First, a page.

Rae accuses Flaherty of downplaying economic turmoil
Interim Liberal Leader Bob Rae said Wednesday that Finance Minister Jim Flaherty is downplaying the potential impact of Europe's economic crisis on Canada as he laid out his own vision for the country's economic prosperity.
A day after Flaherty gave a fall economic update in Calgary, Rae said the finance minister didn't acknowledge the seriousness of the situation in his speech to the Calgary Chamber of Commerce or that Europe's problems are not going to be solved quickly.
"In fact, I think one has to say that even in his statement yesterday, Mr. Flaherty seriously underestimated and understated just how serious this crisis is, and its potential for truly catastrophic results from an economic standpoint," Rae said during his own speech to the Economic Club of Canada in Toronto.
Flaherty confirmed that the federal budget won't be balanced until 2015, a year later than the Conservative government had planned. The adjustment came as no surprise to Rae.
"He hasn't met a target he's set since 2006," he said, referring to when the Conservatives took power.
Flaherty was preaching prudence during his economic update, Rae said, but he called Prime Minister Stephen Harper's Conservatives one of the most imprudent governments he's ever seen.
He cited the government's omnibus crime bill and plan to buy 65 F-35 fighter jets as top examples of how the government is wasting taxpayer dollars. He later told reporters that the G8 and G20 summits hosted in Ontario last year are further examples of waste. He said the Conservatives allowed spending to grow "very dramatically" even before the last recession hit and that the country is now paying a price.
"We have to come back and say to Mr. Flaherty, 'If you want to be taken seriously as a manager of the economy, you're going to have to deal with the waste in your government.' We are certainly going to be focusing more and more of our attention on how wasteful some of their spending is and how it's not productive," Rae said.
Liberals call for EI premium freeze
Rae also criticized the government in his speech over the employment insurance premiums for employees and employers that are slated to increase on Jan. 1, 2012. Flaherty announced Tuesday that the planned hike would be cut in half and the premiums will instead rise by up to five cents per $100 for employees and seven cents per $100 for employers.
The Liberals say the premiums shouldn't be going up at all, and should be frozen.
"This is the wrong time to be raising direct taxes on jobs," said Rae. "A premium is a tax and payroll taxes discourage hiring. The additional burden of $600 million on businesses is coming just as the economy is slowing down. We still think the Conservatives should change course even further."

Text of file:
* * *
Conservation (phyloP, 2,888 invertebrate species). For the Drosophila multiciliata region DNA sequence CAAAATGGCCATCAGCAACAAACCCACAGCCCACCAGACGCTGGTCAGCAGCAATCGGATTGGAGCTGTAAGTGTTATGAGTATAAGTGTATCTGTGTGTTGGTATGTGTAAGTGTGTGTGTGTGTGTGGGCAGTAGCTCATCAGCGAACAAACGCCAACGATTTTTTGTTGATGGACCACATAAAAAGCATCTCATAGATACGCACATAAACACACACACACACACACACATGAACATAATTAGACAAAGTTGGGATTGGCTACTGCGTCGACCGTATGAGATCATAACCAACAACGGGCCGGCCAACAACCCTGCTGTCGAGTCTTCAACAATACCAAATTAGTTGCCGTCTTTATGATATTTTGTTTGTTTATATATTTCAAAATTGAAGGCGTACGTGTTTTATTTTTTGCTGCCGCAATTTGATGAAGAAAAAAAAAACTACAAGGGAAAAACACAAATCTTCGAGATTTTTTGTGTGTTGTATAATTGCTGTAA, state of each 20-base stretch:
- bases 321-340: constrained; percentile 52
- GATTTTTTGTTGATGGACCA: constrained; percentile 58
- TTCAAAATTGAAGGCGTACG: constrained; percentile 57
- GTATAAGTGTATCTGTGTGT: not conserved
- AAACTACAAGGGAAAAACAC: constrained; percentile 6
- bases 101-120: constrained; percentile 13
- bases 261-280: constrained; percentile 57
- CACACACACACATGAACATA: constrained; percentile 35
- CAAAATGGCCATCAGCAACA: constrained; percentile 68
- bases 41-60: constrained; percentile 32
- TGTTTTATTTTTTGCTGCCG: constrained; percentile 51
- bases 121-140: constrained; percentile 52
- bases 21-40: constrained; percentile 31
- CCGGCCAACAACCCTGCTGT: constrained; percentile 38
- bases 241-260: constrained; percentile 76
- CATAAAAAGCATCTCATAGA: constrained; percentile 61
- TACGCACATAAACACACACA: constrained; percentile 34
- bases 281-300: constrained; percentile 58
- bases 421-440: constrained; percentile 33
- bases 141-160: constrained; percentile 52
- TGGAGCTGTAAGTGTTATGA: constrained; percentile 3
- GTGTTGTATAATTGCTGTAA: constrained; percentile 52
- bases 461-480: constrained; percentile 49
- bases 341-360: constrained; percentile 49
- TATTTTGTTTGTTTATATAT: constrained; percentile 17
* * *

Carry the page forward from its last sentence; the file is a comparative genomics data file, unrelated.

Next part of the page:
As part of his vision for job growth and economic growth, Rae called on the government to reform the income tax regime and put an end to "endless boutique tax credits and changes that respond to the flavour of the month politics that is now the hallmark of the political right."
The income tax credits do nothing to help the eight million Canadians who are exempt from paying income tax because their incomes are too low, said Rae, adding that the tax system has become a "haven for loopholes."
Liberals would aim to create a simpler and more clear tax code, he said.
The Conservatives shot back in reaction to Rae's economic policy speech and comments, criticizing his record from when he was the NDP premier of Ontario. Conservative MP Ted Menzies, minister of state for finance, said in an email to CBC News that Canadians know Rae's "dreadful economic record."
Menzies said Rae's policies in Ontario in the 1990s caused higher debt, taxes and unemployment.
"Rae's economic mismanagement was a complete disaster for workers and taxpayers," Menzies said, adding that Rae continues to pursue policies that would "kill jobs" and raise taxes.
Rae's speech outlined a number of other broad policy directions. He called for the government to commit to long-term infrastructure projects, mass transit for cities, new national strategies on health, education and poverty, better education, housing and health services for aboriginal communities, more greening of the economy and encouraging businesses to find new markets abroad.